Contains Minor Spoilers

Based on the real-life relationship between Kumail Nanjiani and Emily V. Gordon, The Big Sick is a cross-cultural romantic comedy about Pakistani stand-up comedian Kumail (Kumail Nanjiani) who begins a relationship with grad student Emily (Zoe Kazan) while at the same time, fending off numerous women that his mother has set him up with for an eventual arranged marriage. Finding out that there’s realistically no future with Kumail, given his strict Muslim family’s insistence of a marriage to a Pakistani girl, Emily ends the relationship but is soon put into a medically induced coma at the hospital when she develops Still’s disease and Kumail stays to help look after her, alongside her parents Terry and Beth (Ray Romano and Holly Hunter), and must face the possibility of being banished from his family as a result of dating a non-Pakistani girl.

The Big Sick is an impressively funny film; there are tons of jokes and humorous moments to be found and, though not without a couple of misses, a great deal of them hit their mark and there were clear sections where I was constantly smiling (plus, the screening that I attended very often erupted with laughter). As well as all the hilarity, the film also handles its slower, more heartfelt moments remarkably well, allowing us to genuinely feel for the characters while never being obvious or crossing that line into mawkishness and emotional manipulation, thanks to the finely tuned writing, direction and acting.

The story elements relating to Pakistani culture and religion are brought to life very well, allowing a definite respect for the important, sacred beliefs but also allowing us to see both sides of the coin as Kumail, whilst respecting those beliefs and not thinking any less of his family because of them, yearns to live his life in his own way and to find true happiness by avoiding arranged marriage and perusing a proper relationship with Emily. It is certainly reminiscent of the “Religion” episode of Master of None (the whole film also reminded me of Israel’s Beauty and the Baker TV series) as it looks at the importance of long-held beliefs and how a younger generation may want to break away from them somewhat, living their lives honouring their parents’ way of life but finding their own unique path as well.

It’s also refreshing to note that The Big Sick is often quite unpredictable and never really goes in a way that you’d obviously expect; there are times when a character looks to be on the verge of spouting a trailer-worthy, schmaltzy line about love but then just makes an unexpected, but very effective, joke. You constantly wonder if Kumail’s family will expel him from the family or not. And even with the knowledge that the real-life Emily indeed survived, there are moments where we prepare for the worst as it appears that something tragic may very well happen to Emily. So the film admirably avoids those feared cliche ridden plot holes and gives us something fresh and original that is more concerned with telling a (fictionalized) real life story about real people than just another obvious moneymaking rom-com. There are no “easy answers” with this film and that’s down to the honest, clever writing and passionate, unshowy performances.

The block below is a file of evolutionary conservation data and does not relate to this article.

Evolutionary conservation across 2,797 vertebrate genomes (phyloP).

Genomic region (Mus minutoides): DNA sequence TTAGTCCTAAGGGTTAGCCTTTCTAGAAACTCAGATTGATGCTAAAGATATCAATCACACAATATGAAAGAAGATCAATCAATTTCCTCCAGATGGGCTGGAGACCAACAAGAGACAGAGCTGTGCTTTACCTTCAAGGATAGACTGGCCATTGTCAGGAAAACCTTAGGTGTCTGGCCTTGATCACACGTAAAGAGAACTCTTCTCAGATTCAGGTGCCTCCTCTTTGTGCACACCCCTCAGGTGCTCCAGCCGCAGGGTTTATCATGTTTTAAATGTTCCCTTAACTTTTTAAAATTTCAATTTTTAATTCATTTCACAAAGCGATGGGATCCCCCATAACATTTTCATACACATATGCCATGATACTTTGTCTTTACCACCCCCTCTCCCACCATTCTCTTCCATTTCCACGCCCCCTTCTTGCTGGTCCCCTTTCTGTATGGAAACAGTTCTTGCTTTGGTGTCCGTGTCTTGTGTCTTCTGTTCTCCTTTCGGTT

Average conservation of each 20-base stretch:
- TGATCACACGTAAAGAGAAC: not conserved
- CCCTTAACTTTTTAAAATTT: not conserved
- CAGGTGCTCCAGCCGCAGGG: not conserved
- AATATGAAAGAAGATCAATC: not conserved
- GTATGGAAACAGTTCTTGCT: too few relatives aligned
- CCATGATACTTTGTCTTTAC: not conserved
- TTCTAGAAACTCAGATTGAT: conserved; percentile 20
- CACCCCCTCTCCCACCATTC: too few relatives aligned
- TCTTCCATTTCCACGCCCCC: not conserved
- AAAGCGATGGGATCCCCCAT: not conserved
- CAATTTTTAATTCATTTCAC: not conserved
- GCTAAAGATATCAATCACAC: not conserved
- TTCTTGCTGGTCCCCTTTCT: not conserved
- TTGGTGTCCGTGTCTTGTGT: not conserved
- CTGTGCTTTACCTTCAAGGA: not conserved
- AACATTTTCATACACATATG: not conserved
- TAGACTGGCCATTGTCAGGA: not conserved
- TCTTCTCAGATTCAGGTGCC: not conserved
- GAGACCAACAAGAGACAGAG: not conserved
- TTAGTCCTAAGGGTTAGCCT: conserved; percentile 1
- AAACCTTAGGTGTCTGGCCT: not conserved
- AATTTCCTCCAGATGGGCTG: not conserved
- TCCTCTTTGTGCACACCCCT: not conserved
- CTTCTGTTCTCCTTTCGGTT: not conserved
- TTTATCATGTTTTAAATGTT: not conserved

Silicon Valley‘s Kumail Nanjiani is really quite wonderful in the leading role; he is constantly funny, likeable, brave, charming, sometimes bumbling and socially awkward, and Nanjiani clearly believes in the material that he’s written – everything you could want in a leading man for a film such as this – and opposite him, Zoe Kazan is equally as affable and likeable, giving another finely tuned performance that greatly adds to the film’s impact. Nanjiani and Kazan are a wonderful pairing, surely one of the more appealing “romcom couples” that we’ve seen in many years; they bounce the zingers off each other brilliantly and so great is their chemistry that I often struggled to work out whether Kazan was actually the real-life Emily or not.

Ray Romano and Holly Hunter provide the main supporting performances and they are also great together, another reason why the film works so well. Romano gets the mix of comedy and pathos just about right, it’s refreshing to see him in a role that’s much different than anything we’ve seen him in before, and Hunter is a credible maternal presence, going from being quite cold and distant in the beginning (for understandable reasons) to warming up to Kumail and providing the film with both the laughs and the feels. Kumail’s family and fellow comedians are also genuinely funny and nice and overall, the film has a lovely bunch of coconuts characters and there definitely isn’t a “bad guy”. Apart from that one ignorant heckler maybe.

Also, is Ray Romano really tall or is Holly Hunter just REALLY small? Or both?

As for the negatives, the film runs on for a bit too long as towards the end, it treads slightly familiar ground as the jokes dry up and it seems as though there is quite a bit of padding, unsure of when it should end. Even though the characters keep us invested in the story, the final act seems quite drawn out and overlong.

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A sweet, charming, moving and genuinely funny film with a sharp, clever script and lovable characters brought to life by passionate performances.

★ ★ ★ ★

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